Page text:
Rolling Sheet
© Stuller


The production of sheet and strip material uses flat rolling techniques. Material is passed through the gap between two parallel, hardened steel rolls. The rolls rotate and pull the material into the roll gap, squeeze it so that the thickness of the material is reduced, and push the thinner material out the exit side of the roll gap. In general, material passing through a rolling mill does not spread very much in width. It increases greatly in length.

Photomicrographs describe how the grain structure is altered during deformation. Cold rolling will cause grain structures to become stretched and elongated in the direction of rolling. Sometimes this elongated grain is called a rolling texture.

Rolling Tips

1. Material is not flat

a. Check rolls on mill. If the rolls are not exactly the same diameter, the material being rolled will stretch more on one side and cause the stock to "bow" upward or down.

b. Tighten roll gap to apply more force onto the product with the rolls (more reduction). 

c. Material has been cross-rolled in previous operations. Once the material has been rolled in one direction, do not change the rolling direction by rotating the material 90% to the initial rolling direction. If cross rolling must be done, anneal material prior to changing the direction of rolling.

d. Material must be level with the gap between the rolls on both the entrance and exit side of the mill. Feeding or exiting the stock at an angle will create a "bow" in the stock.

e. If the stock is not flat and all conditions during rolling seem to be correct, try passing the stock through the mill several times without changing the gap between the rolls.

2. Edges of stock has cracks

a. Total percentage of reduction between anneals was too great. Total reduction approaching 70% can be risky.

b. Maximum softness was not achieved during annealing. Check time and temperature. 

c. Maximum softness was achieved during annealing, but the alloy has "age-hardening" characteristics. The material increased hardness during cooling because it was not quenched rapidly enough.

d. Flat rolls on mill are worn in the center, and, therefore, edges of stock work harden more rapidly than the center. Measure the thickness on the edges and the center of the sheet. Also a "V" configuration on both ends of the sheet may indicate a problem with rolls.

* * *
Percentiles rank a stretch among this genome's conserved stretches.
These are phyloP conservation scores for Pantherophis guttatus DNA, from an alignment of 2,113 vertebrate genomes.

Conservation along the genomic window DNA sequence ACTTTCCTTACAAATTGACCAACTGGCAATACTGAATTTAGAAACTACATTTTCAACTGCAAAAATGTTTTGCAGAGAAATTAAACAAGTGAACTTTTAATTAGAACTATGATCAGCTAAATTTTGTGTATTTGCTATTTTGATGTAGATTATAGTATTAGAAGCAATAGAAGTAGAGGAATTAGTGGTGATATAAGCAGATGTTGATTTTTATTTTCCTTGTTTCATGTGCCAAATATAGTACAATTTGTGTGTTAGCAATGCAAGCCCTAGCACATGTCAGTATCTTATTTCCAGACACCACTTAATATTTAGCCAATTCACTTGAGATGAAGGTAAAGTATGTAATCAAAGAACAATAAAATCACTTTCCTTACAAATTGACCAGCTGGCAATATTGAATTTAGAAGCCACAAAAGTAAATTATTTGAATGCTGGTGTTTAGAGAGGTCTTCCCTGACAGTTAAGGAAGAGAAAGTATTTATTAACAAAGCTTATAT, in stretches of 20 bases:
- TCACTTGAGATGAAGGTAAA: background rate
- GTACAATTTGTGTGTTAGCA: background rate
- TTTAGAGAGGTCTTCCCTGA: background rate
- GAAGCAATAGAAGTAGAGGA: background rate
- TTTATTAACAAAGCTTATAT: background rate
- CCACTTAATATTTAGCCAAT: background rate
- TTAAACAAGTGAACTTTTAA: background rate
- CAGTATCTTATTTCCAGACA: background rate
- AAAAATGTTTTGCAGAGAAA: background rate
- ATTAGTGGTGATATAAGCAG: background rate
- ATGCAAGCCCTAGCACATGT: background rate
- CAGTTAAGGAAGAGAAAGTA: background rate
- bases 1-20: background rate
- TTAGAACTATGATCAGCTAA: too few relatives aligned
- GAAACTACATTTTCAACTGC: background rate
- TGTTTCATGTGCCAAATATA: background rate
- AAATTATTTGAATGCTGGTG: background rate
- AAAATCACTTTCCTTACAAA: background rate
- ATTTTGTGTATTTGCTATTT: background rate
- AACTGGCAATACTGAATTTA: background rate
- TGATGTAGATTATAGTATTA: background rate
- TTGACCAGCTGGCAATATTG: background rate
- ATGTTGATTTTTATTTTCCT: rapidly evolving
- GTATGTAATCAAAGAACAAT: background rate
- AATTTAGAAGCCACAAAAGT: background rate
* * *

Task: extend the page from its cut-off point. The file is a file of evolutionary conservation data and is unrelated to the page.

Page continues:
e. Roll deflection occurs when the rolls bow away from each other while stock is being rolled. This can cause the edges to be reduced further than the center and possibly prematurely crack.

3. Sheet stock is curving

a. Rolls on mill are adjusted tighter on one side. The side that is adjusted tighter will cause the sheet to stretch more on that edge and curve to the opposite side. Make adjustments until sheet straightens.

b. Material is thicker on one edge causing more deformation on thicker side.

c. A large notch or crack on an edge can cause the stock to suddenly curve during the rolling process.

4. Thickness of stock is not uniform down the length

a. Rolls on mill are not round. If true, the distance between the areas of non-uniform thickness will be the same as the circumference of the rolls.

b. Width of the stock varies, which, in turn, varies the degree of resistance against the rolls.

c. Shrinkage voids in cast ingots can cause non-uniform stock thickness.

5. Thickness of stock is not uniform across the width.

a. Roll deflection that causes the edges to reduce further than the center section across the width. Diameter of the rolls and the width need to be matched to the job.

b. Rolls on the mill have become crowned in the middle due to excessive wear on the edges. This will cause the sheet to run from the middle to either side of the roll gap.

6. Poor finish on stock

a. Stock was not properly cleaned prior to rolling. Forces that are used to create plastic deformation are great enough to push dust and liquids into the surface of the stock and leave impressions.

b. Rolls need to be cleaned prior to rolling operations to remove all residues, including oily films that are not visible to the naked eye.

From the Stuller Metals Book

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